Larry Crowne (PG-13)
Carmike 10, Chapel Hills 15, Cinemark 16, Hollywood Interquest, Kimball's Peak Three, Tinseltown
It's impossible not to like Larry Crowne, since it stars two of the most likeable movie stars of late-20th-century vintage. Tom Hanks is professionally adorable and effortlessly inspires absurd happiness as he gosh-darns his way through the movie. And Julia Roberts need merely flash that megawatt smile. Pretty soon, you're tempted to forget how aggressively meh a movie it is.
Yet aggressively meh is the best way to describe Larry Crowne. It's not a bad movie. It's not a particularly good one, either. It feels calculated for cute: mild, feel-good, none-too-challenging cute. It's probably nothing more than we should expect from Hanks, as Hollywood's nicest movie-star-turned-director.
There are some pointed barbs that Larry runs right up to and then shies away from. Larry (Hanks) is, you see, a happy-go-lucky floor manager at, ahem, UMart as the flick opens. Later we learn that he's a 20-year vet of the U.S. Navy, and so probably has a military pension, and this is why he can afford — in both the financial and spiritual senses — to be so chipper about wearing a logo-emblazoned polo shirt every day while he copes with the bargain-hunting public.
Anyway, just after Larry is set up as a happy guy who loves his shitty job, he gets laid off from that shitty job in a way that, in the hands of, say, Mike Judge, would turn into an all-out satire on corporate bullshit, even if only momentarily. It's something to do with discriminating against a dude and explaining it away as part of an antidiscrimination policy, but screenwriter Hanks and his coscripter Nia Vardalos (My Big Fat Greek Wedding) can't quite figure out a way to make it sting. The scene ends up feeling like a tease that never pays off.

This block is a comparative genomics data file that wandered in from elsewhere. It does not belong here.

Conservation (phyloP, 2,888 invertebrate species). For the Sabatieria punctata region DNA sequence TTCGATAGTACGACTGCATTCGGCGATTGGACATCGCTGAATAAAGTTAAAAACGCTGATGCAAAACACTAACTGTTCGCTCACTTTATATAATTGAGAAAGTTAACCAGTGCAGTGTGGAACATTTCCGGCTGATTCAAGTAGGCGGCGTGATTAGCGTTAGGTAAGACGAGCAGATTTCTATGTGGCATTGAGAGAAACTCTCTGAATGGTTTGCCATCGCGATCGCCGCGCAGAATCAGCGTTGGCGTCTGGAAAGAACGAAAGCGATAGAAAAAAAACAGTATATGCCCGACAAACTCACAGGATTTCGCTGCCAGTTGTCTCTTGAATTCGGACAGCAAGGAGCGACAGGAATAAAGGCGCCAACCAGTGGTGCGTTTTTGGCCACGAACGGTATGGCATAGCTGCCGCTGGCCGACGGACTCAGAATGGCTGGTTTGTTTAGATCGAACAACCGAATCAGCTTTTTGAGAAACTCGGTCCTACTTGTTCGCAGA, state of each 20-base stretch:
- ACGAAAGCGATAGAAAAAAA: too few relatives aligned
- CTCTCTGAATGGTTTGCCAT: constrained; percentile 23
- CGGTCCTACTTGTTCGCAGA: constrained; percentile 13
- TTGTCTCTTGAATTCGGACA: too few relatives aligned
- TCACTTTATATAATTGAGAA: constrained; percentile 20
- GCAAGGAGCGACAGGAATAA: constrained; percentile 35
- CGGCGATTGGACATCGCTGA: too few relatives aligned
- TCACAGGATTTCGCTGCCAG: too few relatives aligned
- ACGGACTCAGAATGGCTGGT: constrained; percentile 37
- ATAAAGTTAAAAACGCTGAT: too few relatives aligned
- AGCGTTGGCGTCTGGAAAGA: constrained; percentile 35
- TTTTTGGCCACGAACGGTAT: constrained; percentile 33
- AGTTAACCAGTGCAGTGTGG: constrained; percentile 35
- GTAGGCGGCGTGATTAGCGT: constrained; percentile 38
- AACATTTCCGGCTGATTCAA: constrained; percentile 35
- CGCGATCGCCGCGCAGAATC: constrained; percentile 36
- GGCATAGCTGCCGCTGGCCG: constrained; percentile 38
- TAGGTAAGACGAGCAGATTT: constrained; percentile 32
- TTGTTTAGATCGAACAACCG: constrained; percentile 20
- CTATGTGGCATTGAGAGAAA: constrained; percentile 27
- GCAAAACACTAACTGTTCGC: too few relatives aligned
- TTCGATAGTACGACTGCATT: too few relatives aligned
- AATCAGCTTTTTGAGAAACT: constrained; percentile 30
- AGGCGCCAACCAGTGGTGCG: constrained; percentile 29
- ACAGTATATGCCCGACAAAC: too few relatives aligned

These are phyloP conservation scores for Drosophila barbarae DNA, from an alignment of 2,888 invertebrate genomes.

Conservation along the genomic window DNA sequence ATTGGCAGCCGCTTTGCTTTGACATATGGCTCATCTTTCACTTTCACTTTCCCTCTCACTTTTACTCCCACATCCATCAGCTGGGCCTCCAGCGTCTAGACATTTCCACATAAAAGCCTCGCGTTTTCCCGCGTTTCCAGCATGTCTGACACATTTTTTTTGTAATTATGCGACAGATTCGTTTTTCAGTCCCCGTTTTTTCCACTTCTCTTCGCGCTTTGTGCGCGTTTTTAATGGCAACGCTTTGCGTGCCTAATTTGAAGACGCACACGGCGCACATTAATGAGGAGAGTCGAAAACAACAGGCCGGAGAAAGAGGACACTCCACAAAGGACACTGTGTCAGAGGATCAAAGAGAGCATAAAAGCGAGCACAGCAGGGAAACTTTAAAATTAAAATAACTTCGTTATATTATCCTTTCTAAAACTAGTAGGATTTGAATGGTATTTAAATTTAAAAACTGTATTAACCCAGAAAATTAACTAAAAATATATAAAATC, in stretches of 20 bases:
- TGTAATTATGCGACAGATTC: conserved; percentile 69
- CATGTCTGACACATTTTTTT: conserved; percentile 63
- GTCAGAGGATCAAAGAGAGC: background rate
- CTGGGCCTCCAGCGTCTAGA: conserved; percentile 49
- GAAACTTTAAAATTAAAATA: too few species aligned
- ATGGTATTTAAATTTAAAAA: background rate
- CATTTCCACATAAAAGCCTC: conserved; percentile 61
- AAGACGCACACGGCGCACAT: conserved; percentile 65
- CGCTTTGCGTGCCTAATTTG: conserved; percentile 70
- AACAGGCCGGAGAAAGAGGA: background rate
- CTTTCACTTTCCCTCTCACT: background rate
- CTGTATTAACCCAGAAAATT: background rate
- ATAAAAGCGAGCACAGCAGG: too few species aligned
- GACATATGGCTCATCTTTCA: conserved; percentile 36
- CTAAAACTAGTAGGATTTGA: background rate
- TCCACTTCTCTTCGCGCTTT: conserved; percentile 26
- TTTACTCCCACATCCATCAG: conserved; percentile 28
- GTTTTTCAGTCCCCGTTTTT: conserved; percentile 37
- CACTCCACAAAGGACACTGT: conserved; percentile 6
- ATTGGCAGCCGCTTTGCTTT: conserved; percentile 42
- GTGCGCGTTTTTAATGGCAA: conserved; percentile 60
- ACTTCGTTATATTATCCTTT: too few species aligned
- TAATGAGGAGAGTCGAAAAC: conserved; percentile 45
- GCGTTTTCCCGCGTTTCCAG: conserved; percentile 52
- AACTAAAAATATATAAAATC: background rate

But off goes Larry into a fleeting funk that is lifted when he enrolls in community college and meets-cute with fellow adorable Talia (Gugu Mbatha-Raw). She instantly adopts him, gives his life a makeover — clothes cooled up, hair funkily shorn, decor feng-shuied, social life jump-started — and is generally all-around awesome in all ways for him. Except in the romance department. That is being reserved till bored prof Mercedes Tainot (Julia Roberts) — Larry is in one of her classes — can finally get around to recognizing how adorable Larry is.
And here's another way Larry misses the opportunities before it. Mercy is deeply miserable in her work and in her marriage to writer Dean (Bryan Cranston). One must sympathize with her existential despair, particularly as she sees Larry cavorting with Talia and makes the wrong — yet perfectly reasonable — assumption about them. Eventually, this causes her to moan, "What do men see in irritating free spirits?"
I want to commiserate with Mercy in this matter, but alas, the movie appears to have made it its mission to demonstrate just how amazingly cool and inspiring Talia is. When the inevitable romantic finale arrives, and Larry is telling Mercy that she, Mercy, changed his life, I'm out there in the audience going, "Um, no, Talia changed your life."
In the end, then, Larry Crowne doesn't even add up to the fluffy nonsense it wants to add up to. You should be irritated ... if you can get over the pleasure of watching Hanks and Roberts do that thing they do.
Larry Crowne | Tom Hanks | Julia Roberts | Nia Vardalos
The costumes were amazing and added to the brilliant production.
The striking colors and textures are reminiscent of Southern Colorado and New Mexico. Lovely work.